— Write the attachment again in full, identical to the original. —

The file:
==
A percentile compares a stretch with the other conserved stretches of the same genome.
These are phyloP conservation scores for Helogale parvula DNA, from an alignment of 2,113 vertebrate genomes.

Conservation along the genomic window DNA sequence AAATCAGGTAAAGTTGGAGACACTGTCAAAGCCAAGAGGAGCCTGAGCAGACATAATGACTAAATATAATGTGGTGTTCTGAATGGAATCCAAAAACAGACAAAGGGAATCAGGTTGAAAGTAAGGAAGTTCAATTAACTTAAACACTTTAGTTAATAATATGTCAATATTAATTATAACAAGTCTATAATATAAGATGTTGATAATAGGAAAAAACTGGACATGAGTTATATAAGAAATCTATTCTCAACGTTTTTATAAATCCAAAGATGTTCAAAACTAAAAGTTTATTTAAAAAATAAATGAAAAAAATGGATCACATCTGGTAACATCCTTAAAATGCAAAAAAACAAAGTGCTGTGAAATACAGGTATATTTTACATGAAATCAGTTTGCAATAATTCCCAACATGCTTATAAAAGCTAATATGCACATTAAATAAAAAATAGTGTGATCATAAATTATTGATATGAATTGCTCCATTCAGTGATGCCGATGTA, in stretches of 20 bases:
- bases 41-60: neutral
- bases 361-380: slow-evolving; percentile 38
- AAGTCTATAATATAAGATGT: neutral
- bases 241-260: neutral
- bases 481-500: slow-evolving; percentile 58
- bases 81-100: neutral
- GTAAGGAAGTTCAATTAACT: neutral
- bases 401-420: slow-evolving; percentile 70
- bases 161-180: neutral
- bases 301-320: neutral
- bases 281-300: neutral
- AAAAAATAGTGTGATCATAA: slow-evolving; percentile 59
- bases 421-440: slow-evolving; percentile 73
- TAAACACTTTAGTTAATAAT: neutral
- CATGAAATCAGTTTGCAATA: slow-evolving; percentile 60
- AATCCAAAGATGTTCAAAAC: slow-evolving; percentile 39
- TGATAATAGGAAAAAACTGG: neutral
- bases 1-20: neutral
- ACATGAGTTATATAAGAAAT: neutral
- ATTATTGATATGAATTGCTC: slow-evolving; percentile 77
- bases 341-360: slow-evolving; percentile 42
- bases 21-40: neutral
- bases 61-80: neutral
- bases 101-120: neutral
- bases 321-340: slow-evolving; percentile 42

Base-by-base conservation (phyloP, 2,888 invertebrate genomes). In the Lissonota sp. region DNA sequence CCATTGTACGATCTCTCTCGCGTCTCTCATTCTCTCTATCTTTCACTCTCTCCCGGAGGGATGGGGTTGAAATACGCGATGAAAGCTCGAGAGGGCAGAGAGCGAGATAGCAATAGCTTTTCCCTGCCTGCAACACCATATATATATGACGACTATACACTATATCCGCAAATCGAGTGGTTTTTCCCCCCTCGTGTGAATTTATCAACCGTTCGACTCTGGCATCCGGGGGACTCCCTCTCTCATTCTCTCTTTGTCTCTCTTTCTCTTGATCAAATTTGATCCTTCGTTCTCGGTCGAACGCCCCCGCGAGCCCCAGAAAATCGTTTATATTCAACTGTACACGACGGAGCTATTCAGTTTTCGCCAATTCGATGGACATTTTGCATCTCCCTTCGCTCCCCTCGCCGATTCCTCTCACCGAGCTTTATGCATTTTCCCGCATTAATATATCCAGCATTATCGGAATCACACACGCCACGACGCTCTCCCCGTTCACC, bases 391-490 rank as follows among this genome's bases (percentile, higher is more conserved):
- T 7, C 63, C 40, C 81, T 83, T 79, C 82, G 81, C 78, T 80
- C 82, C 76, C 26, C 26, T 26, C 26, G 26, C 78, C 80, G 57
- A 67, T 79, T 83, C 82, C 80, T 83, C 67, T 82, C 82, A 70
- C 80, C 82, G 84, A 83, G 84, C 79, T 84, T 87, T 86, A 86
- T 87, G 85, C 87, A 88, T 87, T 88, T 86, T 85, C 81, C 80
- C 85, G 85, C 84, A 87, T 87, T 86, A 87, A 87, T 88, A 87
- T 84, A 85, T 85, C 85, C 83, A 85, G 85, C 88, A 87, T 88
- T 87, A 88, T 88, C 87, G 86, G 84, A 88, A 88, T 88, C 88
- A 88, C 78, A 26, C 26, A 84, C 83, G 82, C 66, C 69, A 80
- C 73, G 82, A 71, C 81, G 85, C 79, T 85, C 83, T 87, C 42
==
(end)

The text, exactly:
A percentile compares a stretch with the other conserved stretches of the same genome.
These are phyloP conservation scores for Helogale parvula DNA, from an alignment of 2,113 vertebrate genomes.

Conservation along the genomic window DNA sequence AAATCAGGTAAAGTTGGAGACACTGTCAAAGCCAAGAGGAGCCTGAGCAGACATAATGACTAAATATAATGTGGTGTTCTGAATGGAATCCAAAAACAGACAAAGGGAATCAGGTTGAAAGTAAGGAAGTTCAATTAACTTAAACACTTTAGTTAATAATATGTCAATATTAATTATAACAAGTCTATAATATAAGATGTTGATAATAGGAAAAAACTGGACATGAGTTATATAAGAAATCTATTCTCAACGTTTTTATAAATCCAAAGATGTTCAAAACTAAAAGTTTATTTAAAAAATAAATGAAAAAAATGGATCACATCTGGTAACATCCTTAAAATGCAAAAAAACAAAGTGCTGTGAAATACAGGTATATTTTACATGAAATCAGTTTGCAATAATTCCCAACATGCTTATAAAAGCTAATATGCACATTAAATAAAAAATAGTGTGATCATAAATTATTGATATGAATTGCTCCATTCAGTGATGCCGATGTA, in stretches of 20 bases:
- bases 41-60: neutral
- bases 361-380: slow-evolving; percentile 38
- AAGTCTATAATATAAGATGT: neutral
- bases 241-260: neutral
- bases 481-500: slow-evolving; percentile 58
- bases 81-100: neutral
- GTAAGGAAGTTCAATTAACT: neutral
- bases 401-420: slow-evolving; percentile 70
- bases 161-180: neutral
- bases 301-320: neutral
- bases 281-300: neutral
- AAAAAATAGTGTGATCATAA: slow-evolving; percentile 59
- bases 421-440: slow-evolving; percentile 73
- TAAACACTTTAGTTAATAAT: neutral
- CATGAAATCAGTTTGCAATA: slow-evolving; percentile 60
- AATCCAAAGATGTTCAAAAC: slow-evolving; percentile 39
- TGATAATAGGAAAAAACTGG: neutral
- bases 1-20: neutral
- ACATGAGTTATATAAGAAAT: neutral
- ATTATTGATATGAATTGCTC: slow-evolving; percentile 77
- bases 341-360: slow-evolving; percentile 42
- bases 21-40: neutral
- bases 61-80: neutral
- bases 101-120: neutral
- bases 321-340: slow-evolving; percentile 42

Base-by-base conservation (phyloP, 2,888 invertebrate genomes). In the Lissonota sp. region DNA sequence CCATTGTACGATCTCTCTCGCGTCTCTCATTCTCTCTATCTTTCACTCTCTCCCGGAGGGATGGGGTTGAAATACGCGATGAAAGCTCGAGAGGGCAGAGAGCGAGATAGCAATAGCTTTTCCCTGCCTGCAACACCATATATATATGACGACTATACACTATATCCGCAAATCGAGTGGTTTTTCCCCCCTCGTGTGAATTTATCAACCGTTCGACTCTGGCATCCGGGGGACTCCCTCTCTCATTCTCTCTTTGTCTCTCTTTCTCTTGATCAAATTTGATCCTTCGTTCTCGGTCGAACGCCCCCGCGAGCCCCAGAAAATCGTTTATATTCAACTGTACACGACGGAGCTATTCAGTTTTCGCCAATTCGATGGACATTTTGCATCTCCCTTCGCTCCCCTCGCCGATTCCTCTCACCGAGCTTTATGCATTTTCCCGCATTAATATATCCAGCATTATCGGAATCACACACGCCACGACGCTCTCCCCGTTCACC, bases 391-490 rank as follows among this genome's bases (percentile, higher is more conserved):
- T 7, C 63, C 40, C 81, T 83, T 79, C 82, G 81, C 78, T 80
- C 82, C 76, C 26, C 26, T 26, C 26, G 26, C 78, C 80, G 57
- A 67, T 79, T 83, C 82, C 80, T 83, C 67, T 82, C 82, A 70
- C 80, C 82, G 84, A 83, G 84, C 79, T 84, T 87, T 86, A 86
- T 87, G 85, C 87, A 88, T 87, T 88, T 86, T 85, C 81, C 80
- C 85, G 85, C 84, A 87, T 87, T 86, A 87, A 87, T 88, A 87
- T 84, A 85, T 85, C 85, C 83, A 85, G 85, C 88, A 87, T 88
- T 87, A 88, T 88, C 87, G 86, G 84, A 88, A 88, T 88, C 88
- A 88, C 78, A 26, C 26, A 84, C 83, G 82, C 66, C 69, A 80
- C 73, G 82, A 71, C 81, G 85, C 79, T 85, C 83, T 87, C 42